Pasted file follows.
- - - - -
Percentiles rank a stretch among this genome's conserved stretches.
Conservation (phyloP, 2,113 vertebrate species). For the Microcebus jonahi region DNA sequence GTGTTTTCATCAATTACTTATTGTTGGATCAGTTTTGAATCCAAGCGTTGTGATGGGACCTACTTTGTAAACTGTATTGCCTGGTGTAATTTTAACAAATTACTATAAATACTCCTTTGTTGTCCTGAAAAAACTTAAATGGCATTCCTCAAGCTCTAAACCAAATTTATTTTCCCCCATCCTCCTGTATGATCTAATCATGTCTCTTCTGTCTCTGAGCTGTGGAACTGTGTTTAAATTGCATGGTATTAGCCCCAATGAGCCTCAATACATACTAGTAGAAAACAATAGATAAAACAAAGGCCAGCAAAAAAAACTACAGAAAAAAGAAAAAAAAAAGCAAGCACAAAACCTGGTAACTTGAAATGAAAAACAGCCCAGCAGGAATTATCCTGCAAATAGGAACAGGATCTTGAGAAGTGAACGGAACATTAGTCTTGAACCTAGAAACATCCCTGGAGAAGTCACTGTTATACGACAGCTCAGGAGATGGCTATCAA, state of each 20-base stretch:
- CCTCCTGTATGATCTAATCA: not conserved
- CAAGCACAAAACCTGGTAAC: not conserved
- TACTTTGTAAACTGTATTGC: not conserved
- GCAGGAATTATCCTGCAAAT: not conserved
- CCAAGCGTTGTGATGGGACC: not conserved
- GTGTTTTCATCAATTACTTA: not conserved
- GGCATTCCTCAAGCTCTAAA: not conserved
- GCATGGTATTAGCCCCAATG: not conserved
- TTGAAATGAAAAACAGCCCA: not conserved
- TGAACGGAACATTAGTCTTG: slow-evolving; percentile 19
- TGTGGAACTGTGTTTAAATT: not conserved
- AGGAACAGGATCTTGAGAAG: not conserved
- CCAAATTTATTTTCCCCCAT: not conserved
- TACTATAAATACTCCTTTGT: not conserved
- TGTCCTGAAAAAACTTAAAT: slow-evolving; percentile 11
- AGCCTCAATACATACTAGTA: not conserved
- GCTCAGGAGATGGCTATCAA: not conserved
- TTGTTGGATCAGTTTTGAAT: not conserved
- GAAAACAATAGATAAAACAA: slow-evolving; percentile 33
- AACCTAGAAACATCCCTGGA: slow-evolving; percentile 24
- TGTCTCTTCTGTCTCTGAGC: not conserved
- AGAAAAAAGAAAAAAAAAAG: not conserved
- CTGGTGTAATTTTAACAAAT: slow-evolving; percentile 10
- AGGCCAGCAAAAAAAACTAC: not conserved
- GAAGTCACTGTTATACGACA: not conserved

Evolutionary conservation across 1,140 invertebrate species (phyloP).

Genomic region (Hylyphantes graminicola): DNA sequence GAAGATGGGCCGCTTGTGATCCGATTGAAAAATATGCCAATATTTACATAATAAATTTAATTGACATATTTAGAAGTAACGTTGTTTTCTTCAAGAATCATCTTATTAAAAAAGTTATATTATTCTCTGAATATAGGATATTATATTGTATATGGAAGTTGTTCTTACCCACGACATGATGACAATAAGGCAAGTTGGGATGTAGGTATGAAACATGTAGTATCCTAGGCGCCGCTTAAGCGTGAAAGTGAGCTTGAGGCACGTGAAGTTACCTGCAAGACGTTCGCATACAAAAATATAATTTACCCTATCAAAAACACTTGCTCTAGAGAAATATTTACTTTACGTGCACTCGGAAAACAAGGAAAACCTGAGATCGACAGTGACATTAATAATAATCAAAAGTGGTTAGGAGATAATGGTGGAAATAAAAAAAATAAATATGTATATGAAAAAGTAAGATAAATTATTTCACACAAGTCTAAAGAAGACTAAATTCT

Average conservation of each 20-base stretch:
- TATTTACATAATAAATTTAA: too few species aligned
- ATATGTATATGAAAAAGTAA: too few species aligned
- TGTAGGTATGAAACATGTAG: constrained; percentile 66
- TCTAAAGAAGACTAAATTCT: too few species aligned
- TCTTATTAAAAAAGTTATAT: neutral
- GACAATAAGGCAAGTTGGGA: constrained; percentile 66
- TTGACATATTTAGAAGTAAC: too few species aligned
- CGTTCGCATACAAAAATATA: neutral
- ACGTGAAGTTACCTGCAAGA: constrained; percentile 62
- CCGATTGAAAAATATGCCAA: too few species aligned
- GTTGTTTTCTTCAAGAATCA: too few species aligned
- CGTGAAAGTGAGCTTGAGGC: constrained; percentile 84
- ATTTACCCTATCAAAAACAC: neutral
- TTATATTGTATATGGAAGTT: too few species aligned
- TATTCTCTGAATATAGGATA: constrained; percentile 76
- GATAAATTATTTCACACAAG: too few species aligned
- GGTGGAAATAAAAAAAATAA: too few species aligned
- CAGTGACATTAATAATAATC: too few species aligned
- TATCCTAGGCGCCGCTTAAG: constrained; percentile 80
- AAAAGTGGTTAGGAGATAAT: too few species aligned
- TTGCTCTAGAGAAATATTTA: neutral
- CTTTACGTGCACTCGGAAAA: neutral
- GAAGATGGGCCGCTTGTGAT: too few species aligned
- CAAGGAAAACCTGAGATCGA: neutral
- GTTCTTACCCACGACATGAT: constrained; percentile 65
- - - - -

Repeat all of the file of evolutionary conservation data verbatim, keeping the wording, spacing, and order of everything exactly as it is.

Percentiles rank a stretch among this genome's conserved stretches.
Conservation (phyloP, 2,113 vertebrate species). For the Microcebus jonahi region DNA sequence GTGTTTTCATCAATTACTTATTGTTGGATCAGTTTTGAATCCAAGCGTTGTGATGGGACCTACTTTGTAAACTGTATTGCCTGGTGTAATTTTAACAAATTACTATAAATACTCCTTTGTTGTCCTGAAAAAACTTAAATGGCATTCCTCAAGCTCTAAACCAAATTTATTTTCCCCCATCCTCCTGTATGATCTAATCATGTCTCTTCTGTCTCTGAGCTGTGGAACTGTGTTTAAATTGCATGGTATTAGCCCCAATGAGCCTCAATACATACTAGTAGAAAACAATAGATAAAACAAAGGCCAGCAAAAAAAACTACAGAAAAAAGAAAAAAAAAAGCAAGCACAAAACCTGGTAACTTGAAATGAAAAACAGCCCAGCAGGAATTATCCTGCAAATAGGAACAGGATCTTGAGAAGTGAACGGAACATTAGTCTTGAACCTAGAAACATCCCTGGAGAAGTCACTGTTATACGACAGCTCAGGAGATGGCTATCAA, state of each 20-base stretch:
- CCTCCTGTATGATCTAATCA: not conserved
- CAAGCACAAAACCTGGTAAC: not conserved
- TACTTTGTAAACTGTATTGC: not conserved
- GCAGGAATTATCCTGCAAAT: not conserved
- CCAAGCGTTGTGATGGGACC: not conserved
- GTGTTTTCATCAATTACTTA: not conserved
- GGCATTCCTCAAGCTCTAAA: not conserved
- GCATGGTATTAGCCCCAATG: not conserved
- TTGAAATGAAAAACAGCCCA: not conserved
- TGAACGGAACATTAGTCTTG: slow-evolving; percentile 19
- TGTGGAACTGTGTTTAAATT: not conserved
- AGGAACAGGATCTTGAGAAG: not conserved
- CCAAATTTATTTTCCCCCAT: not conserved
- TACTATAAATACTCCTTTGT: not conserved
- TGTCCTGAAAAAACTTAAAT: slow-evolving; percentile 11
- AGCCTCAATACATACTAGTA: not conserved
- GCTCAGGAGATGGCTATCAA: not conserved
- TTGTTGGATCAGTTTTGAAT: not conserved
- GAAAACAATAGATAAAACAA: slow-evolving; percentile 33
- AACCTAGAAACATCCCTGGA: slow-evolving; percentile 24
- TGTCTCTTCTGTCTCTGAGC: not conserved
- AGAAAAAAGAAAAAAAAAAG: not conserved
- CTGGTGTAATTTTAACAAAT: slow-evolving; percentile 10
- AGGCCAGCAAAAAAAACTAC: not conserved
- GAAGTCACTGTTATACGACA: not conserved

Evolutionary conservation across 1,140 invertebrate species (phyloP).

Genomic region (Hylyphantes graminicola): DNA sequence GAAGATGGGCCGCTTGTGATCCGATTGAAAAATATGCCAATATTTACATAATAAATTTAATTGACATATTTAGAAGTAACGTTGTTTTCTTCAAGAATCATCTTATTAAAAAAGTTATATTATTCTCTGAATATAGGATATTATATTGTATATGGAAGTTGTTCTTACCCACGACATGATGACAATAAGGCAAGTTGGGATGTAGGTATGAAACATGTAGTATCCTAGGCGCCGCTTAAGCGTGAAAGTGAGCTTGAGGCACGTGAAGTTACCTGCAAGACGTTCGCATACAAAAATATAATTTACCCTATCAAAAACACTTGCTCTAGAGAAATATTTACTTTACGTGCACTCGGAAAACAAGGAAAACCTGAGATCGACAGTGACATTAATAATAATCAAAAGTGGTTAGGAGATAATGGTGGAAATAAAAAAAATAAATATGTATATGAAAAAGTAAGATAAATTATTTCACACAAGTCTAAAGAAGACTAAATTCT

Average conservation of each 20-base stretch:
- TATTTACATAATAAATTTAA: too few species aligned
- ATATGTATATGAAAAAGTAA: too few species aligned
- TGTAGGTATGAAACATGTAG: constrained; percentile 66
- TCTAAAGAAGACTAAATTCT: too few species aligned
- TCTTATTAAAAAAGTTATAT: neutral
- GACAATAAGGCAAGTTGGGA: constrained; percentile 66
- TTGACATATTTAGAAGTAAC: too few species aligned
- CGTTCGCATACAAAAATATA: neutral
- ACGTGAAGTTACCTGCAAGA: constrained; percentile 62
- CCGATTGAAAAATATGCCAA: too few species aligned
- GTTGTTTTCTTCAAGAATCA: too few species aligned
- CGTGAAAGTGAGCTTGAGGC: constrained; percentile 84
- ATTTACCCTATCAAAAACAC: neutral
- TTATATTGTATATGGAAGTT: too few species aligned
- TATTCTCTGAATATAGGATA: constrained; percentile 76
- GATAAATTATTTCACACAAG: too few species aligned
- GGTGGAAATAAAAAAAATAA: too few species aligned
- CAGTGACATTAATAATAATC: too few species aligned
- TATCCTAGGCGCCGCTTAAG: constrained; percentile 80
- AAAAGTGGTTAGGAGATAAT: too few species aligned
- TTGCTCTAGAGAAATATTTA: neutral
- CTTTACGTGCACTCGGAAAA: neutral
- GAAGATGGGCCGCTTGTGAT: too few species aligned
- CAAGGAAAACCTGAGATCGA: neutral
- GTTCTTACCCACGACATGAT: constrained; percentile 65